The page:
The long quest for neonatal screening for severe combined immunodeficiency

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Abstract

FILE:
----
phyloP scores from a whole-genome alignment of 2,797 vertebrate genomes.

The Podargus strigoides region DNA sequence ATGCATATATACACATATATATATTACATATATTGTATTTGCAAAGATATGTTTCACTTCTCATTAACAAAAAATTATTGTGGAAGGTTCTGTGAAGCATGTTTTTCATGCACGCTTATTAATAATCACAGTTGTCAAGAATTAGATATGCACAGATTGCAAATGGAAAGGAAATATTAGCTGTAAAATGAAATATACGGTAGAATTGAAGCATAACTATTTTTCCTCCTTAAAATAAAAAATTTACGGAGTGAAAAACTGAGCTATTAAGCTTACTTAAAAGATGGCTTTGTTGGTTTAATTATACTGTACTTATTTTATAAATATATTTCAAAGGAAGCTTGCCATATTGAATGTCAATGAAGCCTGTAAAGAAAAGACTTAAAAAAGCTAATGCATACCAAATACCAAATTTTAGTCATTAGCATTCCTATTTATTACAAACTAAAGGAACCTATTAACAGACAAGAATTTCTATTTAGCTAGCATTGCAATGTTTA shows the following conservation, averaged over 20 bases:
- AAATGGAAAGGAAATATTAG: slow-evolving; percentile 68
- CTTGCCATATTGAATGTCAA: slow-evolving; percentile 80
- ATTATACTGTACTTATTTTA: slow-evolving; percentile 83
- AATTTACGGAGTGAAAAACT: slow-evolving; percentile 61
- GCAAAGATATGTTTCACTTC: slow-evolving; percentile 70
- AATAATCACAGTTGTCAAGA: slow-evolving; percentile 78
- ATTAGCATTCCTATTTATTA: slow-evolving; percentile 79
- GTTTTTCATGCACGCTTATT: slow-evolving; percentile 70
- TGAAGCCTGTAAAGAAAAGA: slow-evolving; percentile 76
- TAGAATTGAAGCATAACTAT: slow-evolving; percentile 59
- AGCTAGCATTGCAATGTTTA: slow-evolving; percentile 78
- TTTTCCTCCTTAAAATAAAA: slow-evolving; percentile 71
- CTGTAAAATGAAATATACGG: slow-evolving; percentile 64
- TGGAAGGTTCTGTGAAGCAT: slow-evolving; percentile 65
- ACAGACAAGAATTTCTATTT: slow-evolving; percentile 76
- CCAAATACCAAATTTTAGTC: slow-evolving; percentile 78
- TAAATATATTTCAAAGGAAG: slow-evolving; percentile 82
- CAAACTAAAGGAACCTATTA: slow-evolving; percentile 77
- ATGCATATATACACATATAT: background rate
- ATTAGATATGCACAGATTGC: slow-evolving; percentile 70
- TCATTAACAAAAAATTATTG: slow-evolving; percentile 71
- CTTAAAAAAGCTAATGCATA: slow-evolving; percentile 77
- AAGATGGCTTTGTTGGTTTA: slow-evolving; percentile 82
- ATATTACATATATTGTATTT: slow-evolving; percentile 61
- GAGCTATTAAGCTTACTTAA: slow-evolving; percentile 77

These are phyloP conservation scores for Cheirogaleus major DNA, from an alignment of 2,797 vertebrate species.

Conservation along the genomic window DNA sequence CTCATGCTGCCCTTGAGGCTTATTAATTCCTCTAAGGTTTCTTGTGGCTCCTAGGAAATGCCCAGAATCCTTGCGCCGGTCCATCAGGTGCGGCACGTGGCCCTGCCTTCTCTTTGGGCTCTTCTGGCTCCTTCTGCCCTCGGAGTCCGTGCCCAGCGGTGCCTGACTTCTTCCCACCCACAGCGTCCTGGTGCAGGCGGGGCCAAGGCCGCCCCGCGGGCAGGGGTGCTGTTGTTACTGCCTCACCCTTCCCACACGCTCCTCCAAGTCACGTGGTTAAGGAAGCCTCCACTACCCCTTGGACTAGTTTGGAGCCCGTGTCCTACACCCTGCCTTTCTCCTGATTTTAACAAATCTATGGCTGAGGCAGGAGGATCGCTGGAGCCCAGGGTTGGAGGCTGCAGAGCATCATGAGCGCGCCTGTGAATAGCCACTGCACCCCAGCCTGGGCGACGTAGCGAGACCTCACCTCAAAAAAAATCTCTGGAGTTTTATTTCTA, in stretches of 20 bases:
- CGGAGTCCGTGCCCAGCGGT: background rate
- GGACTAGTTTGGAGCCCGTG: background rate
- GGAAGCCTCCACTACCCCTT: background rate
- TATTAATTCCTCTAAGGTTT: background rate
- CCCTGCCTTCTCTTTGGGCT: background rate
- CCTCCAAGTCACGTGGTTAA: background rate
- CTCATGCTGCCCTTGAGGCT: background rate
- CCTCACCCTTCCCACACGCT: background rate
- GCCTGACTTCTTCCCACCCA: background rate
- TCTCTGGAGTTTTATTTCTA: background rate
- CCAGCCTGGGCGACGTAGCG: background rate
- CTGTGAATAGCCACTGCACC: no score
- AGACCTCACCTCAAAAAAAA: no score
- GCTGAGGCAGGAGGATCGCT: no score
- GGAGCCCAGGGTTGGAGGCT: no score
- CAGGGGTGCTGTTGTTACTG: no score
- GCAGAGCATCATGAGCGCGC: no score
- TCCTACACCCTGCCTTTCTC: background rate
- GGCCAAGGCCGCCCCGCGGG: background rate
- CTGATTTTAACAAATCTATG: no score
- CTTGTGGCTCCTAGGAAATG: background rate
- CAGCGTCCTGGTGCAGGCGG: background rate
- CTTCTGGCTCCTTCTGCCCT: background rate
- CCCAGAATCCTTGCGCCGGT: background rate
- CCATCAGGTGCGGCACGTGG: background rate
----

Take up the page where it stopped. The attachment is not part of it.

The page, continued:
Early recognition of severe combined immunodeficiency (SCID) is a pediatric emergency because a diagnosis before live vaccines or nonirradiated blood products are given and before development of infections permits lifesaving unfractionated HLA-identical or T cell–depleted haploidentical hematopoietic stem cell transplantation, enzyme replacement therapy, or gene therapy. The need for newborn screening for this condition has been recognized for the past 15 years. However, implementation of screening required development of an assay for T-cell lymphopenia that could be performed on dried bloodspots routinely collected from newborn infants for the past 48 years. This was accomplished 6 years ago, and there have already been 7 successful pilot studies. A recommendation to add SCID to the routine newborn-screening panel was approved by the Secretary's Advisory Committee on Heritable Disorders of Newborns and Children in 2010 and was soon after approved by the Secretary of Health and Human Services. It is important for allergists, immunologists, and other health care providers to take an active role in promoting newborn screening for SCID and other T-lymphocyte abnormalities in their states. Even more important will be their roles in establishing accurate diagnoses for infants with positive screen results and in ensuring that they are given the best possible treatment.

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